Are India really the best bowling unit in the world?

Channelling Russell Crowe from ‘A Beautiful Mind’, Adrian Meredith crunches the numbers and rates the batting and bowling strengths of each Test nation.

A few comments have come in lately suggesting that India are the best bowling unit in the world, so I thought to see if that was true, not by some arbitrary suggestion such as who they beat, the team’s ranking, or averages of bowlers this year, but based on something a bit more reliable: the official ICC ranking.

What I found is that South Africa, with Kagiso Rabada (1) and Vernon Philander (4) at the top, are easily the best bowling unit in test cricket, and Australia are 2nd, with Cummins (3) leading a team who have all 4 main bowlers all ranked in the top 20 in the world, the only team to be in that situation. India aren’t far behind in 3rd, with Ravindra Jadeja (6) the leading contender, followed by Ravichandran Ashwin (8), with Jasprit Bumrah (16) and Mohammad Shami (23) rounding out their top 4 bowlers, a team that could well have turned out for this test in Sydney, if not for injury to Ashwin.

I did a similar statistical analysis based on the top 7 best batting rankings for each country and found that India are 1st in batting, not in bowling, with Virat Kohli (1) and Cheteshwar Pujara (4) leading the charge with all of their top 7 ranked in the top 50 in the world, the only country to be in that position. Australia, in comparison, are way down in 6th place, with Usman Khawaja (11) the top-ranked Australian batsman and Shaun Marsh (36) the second-highest ranked Australian batsman, which is a distance behind. Curiously, if Steve Smith (3) and David Warner (6) could be considered, Australia would be ranked 3rd instead of 6th.

India, with the best batting line-up in the world and the 3rd best bowling line-up, up against Australia, with the 6th-best batting line up and the 2nd best bowling line-up were always a decent chance to win, but it would have been a very different story if Smith and Warner were playing, as then it’d be 1st and 3rd versus 3rd and 2nd, and in that situation the home ground advantage would probably have lifted Australia to not only a series win but, most likely than not, it would have been 4-0.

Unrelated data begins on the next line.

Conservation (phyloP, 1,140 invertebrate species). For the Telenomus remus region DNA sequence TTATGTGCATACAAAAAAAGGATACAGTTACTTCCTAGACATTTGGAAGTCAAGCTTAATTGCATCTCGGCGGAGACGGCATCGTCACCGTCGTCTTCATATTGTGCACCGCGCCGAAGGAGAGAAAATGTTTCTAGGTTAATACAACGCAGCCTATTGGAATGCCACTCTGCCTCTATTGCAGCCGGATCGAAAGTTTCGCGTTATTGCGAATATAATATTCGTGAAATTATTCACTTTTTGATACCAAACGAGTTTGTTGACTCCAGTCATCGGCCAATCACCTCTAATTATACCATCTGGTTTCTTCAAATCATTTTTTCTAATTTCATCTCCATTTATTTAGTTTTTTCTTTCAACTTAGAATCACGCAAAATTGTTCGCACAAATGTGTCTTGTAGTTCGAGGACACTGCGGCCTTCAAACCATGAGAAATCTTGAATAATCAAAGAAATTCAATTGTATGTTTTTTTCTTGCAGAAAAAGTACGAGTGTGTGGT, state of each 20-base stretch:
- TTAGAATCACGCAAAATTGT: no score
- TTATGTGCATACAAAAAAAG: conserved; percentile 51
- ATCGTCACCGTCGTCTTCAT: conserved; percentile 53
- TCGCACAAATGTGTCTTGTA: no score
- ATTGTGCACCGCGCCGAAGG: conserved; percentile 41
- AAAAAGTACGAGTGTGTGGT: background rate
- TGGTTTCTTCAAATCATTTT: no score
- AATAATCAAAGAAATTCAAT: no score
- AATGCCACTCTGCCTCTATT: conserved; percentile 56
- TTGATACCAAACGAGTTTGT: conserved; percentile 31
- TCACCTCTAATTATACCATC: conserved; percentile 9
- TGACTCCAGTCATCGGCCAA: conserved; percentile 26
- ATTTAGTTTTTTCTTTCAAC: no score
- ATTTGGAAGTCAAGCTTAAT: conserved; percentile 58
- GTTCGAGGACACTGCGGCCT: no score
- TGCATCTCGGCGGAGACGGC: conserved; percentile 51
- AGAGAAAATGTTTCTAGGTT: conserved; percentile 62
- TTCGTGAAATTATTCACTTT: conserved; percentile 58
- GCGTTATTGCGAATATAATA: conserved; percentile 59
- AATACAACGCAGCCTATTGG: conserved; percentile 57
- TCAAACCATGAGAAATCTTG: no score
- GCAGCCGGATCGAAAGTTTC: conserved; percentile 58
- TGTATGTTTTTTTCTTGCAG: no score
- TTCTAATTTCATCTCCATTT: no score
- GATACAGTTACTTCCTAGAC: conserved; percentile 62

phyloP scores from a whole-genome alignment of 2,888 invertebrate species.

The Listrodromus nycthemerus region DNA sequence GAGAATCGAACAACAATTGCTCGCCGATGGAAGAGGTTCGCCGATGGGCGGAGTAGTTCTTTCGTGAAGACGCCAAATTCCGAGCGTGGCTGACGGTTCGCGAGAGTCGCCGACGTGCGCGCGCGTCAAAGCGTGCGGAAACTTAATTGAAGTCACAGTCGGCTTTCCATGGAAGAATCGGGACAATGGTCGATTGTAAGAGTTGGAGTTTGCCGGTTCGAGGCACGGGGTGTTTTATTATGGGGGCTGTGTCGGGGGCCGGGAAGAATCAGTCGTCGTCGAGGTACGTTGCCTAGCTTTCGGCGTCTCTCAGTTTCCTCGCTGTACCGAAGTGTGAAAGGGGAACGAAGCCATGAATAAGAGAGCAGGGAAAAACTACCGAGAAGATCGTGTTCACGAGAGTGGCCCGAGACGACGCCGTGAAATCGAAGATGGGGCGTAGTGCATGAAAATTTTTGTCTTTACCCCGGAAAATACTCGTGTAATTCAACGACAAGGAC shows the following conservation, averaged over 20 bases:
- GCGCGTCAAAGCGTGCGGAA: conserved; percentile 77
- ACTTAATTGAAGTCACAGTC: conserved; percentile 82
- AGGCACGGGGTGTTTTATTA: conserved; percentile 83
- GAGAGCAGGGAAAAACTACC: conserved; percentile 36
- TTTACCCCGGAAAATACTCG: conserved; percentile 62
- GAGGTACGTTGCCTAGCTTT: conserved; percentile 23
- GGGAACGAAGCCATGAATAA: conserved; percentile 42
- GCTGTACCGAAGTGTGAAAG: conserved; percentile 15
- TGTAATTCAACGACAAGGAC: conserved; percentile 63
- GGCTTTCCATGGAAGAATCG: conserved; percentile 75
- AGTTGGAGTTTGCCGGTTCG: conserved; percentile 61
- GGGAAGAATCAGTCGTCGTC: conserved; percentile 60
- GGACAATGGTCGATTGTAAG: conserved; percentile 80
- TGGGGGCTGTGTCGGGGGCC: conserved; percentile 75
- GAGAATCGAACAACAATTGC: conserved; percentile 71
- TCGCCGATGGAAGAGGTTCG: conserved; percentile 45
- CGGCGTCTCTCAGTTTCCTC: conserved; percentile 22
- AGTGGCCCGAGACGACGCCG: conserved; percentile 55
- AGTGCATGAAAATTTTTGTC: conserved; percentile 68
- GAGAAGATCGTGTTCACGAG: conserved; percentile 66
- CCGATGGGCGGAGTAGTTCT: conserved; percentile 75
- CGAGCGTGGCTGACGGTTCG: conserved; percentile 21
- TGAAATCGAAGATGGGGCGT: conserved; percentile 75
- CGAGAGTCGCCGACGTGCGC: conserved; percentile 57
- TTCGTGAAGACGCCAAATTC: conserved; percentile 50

My calculations are at the bottom of this post, for those interested, but it is an interesting statistic that the absence of Smith and Warner make such a big difference to a side.

It also proves that, in spite of India’s recent improvements with bowling, they are still a better batting side than a bowling side, and they are not yet the best bowling side in the world, in spite of their claims.

In terms of official ICC test rankings, based on top 7 rated batsmen and top 4 rated bowlers, these are the best teams in each discipline:

1: India
2: New Zealand 
3*: Sri Lanka
4: South Africa 
5: England 
6*: Australia 
7: Pakistan 
8: Bangladesh
9: West Indies
10: Zimbabwe
11: Ireland 
12: Afghanistan

Note: *Australia would be ranked 3rd if Smith and Warner’s rankings were considered.

1: South Africa 
2: Australia 
3: India 
4: New Zealand 
5: England 
6: Pakistan 
7: West Indies 
8: Bangladesh 
9: Sri Lanka 
10: Zimbabwe 
11: Ireland 
12: Afghanistan


1: India:
Virat Kohli (1), Cheteshwar Pujara (4), Ajinkya Rahane (18), KL Rahul (32), Rishabh Pant (38), Shikhar Dhawan (43), Rohit Sharma (44)

2: New Zealand:
Kane Williamson (2), Nicholls (7), Latham (14), Ross Taylor (20), Watling (26), Raval (35), Santner (91)

3*: Sri Lanka: 
Karunaratne (9), Angelo Mathews (13), Chandimal (15), Mendis (16), Dickwella (47), Roshen Silva (54), Dhananjaya de Silva (55)

4: South Africa:
Dean Elgar (8), Hashim Amla (11), Markham (17), du Plessis (22), de Kock (24), Bavuma (31), Philander (68)

5: England: 
Joe Root (5), Jonny Bairstow (18), Jos Buttler (21), Ben Stokes (32), Sam Curran (39), Ben Foakes (51), Moeen Ali (58)

6*: Australia:
Usman Khawaja (11), Shaun Marsh (36), Tim Paine (45), Peter Handscomb (48), Travis Head (56), Matthew Renshaw (69), Mitchell Marsh (77)

7: Pakistan: 
Azhar Ali (10), Babar Azam (27), Asad Shafiq (29), Haris Sohail (40), Imam-ul-haq (85), Shan Masood (87), Sami Aslam (89)

8: Bangladesh:
Shakib al Hasan (23), Mominul Haque (28), Mushfiqur Rahim (29), Tamim Iqbal (34), Imrul Kayes (83), Liton Das (88), Soumya Sarkar (94)

9: West Indies:
Kraigg Braithwaite (33), Chase (46), Hetmeyer (52), Hope (53), Holder (58), Dowrich (60), Blackwood (73)

10: Zimbabwe:
Brendan Taylor (24), Masakadza (41), Ervine (56), Sikander Raza (62), Peter Moor (77), Williams (80), Chakabva (98)

11: Ireland:
Kevin O’Brien (71)

12: Afghanistan:
(no players in top 100)

Note: Steve Smith (3), David Warner (6) and Cameron Bancroft (64) do not count towards Australia’s rating as they are currently or recently banned. If they were included, Australia would be ranked 3rd in the world, with every other team moving down 1.


1: South Africa: 
Kagiso Rabada (1), Vernon Philander (4), Maharaj (22), Steyn (25)

2: Australia:
Pat Cummins (3), Josh Hazlewood (11), Nathan Lyon (14), Mitchell Starc (18)

3: India: 
Ravindra Jadeja (6), Ravi Ashwin (8), Jasprit Bumrah (16), Mohammad Shami (23)

4: New Zealand:
Trent Boult (7), Tim Southee (9), Wagner (15), de Grandhomme (48)

5: England: 
James Anderson (2), Stuart Broad (19), Moeen Ali (28), Ben Stokes (29)

6: Pakistan: 
Mohammad Abbas (5), Yasir Shah (12), Mohammad Amir (34), Wahab Riaz (37)

7: West Indies:
Jason Holder (10), Gabriel (13), Kemar Roach (24), Bishoo (35)

8: Bangladesh:
Mehidy Hasan (17), Shakib al Hasan (20), Taijul Islam (21), Mustafizur Rahman (54)

9: Sri Lanka:
Perera (25), Lakmal (31), Kumara (40), Pradeep (44)

10: Zimbabwe
Jarvis (42), Cremer (49), Williams (72), Sikander Raza (73)

11: Ireland: 
Murtagh (70), Thompson (88)

12: Afghanistan:
(no entries in the top 100)

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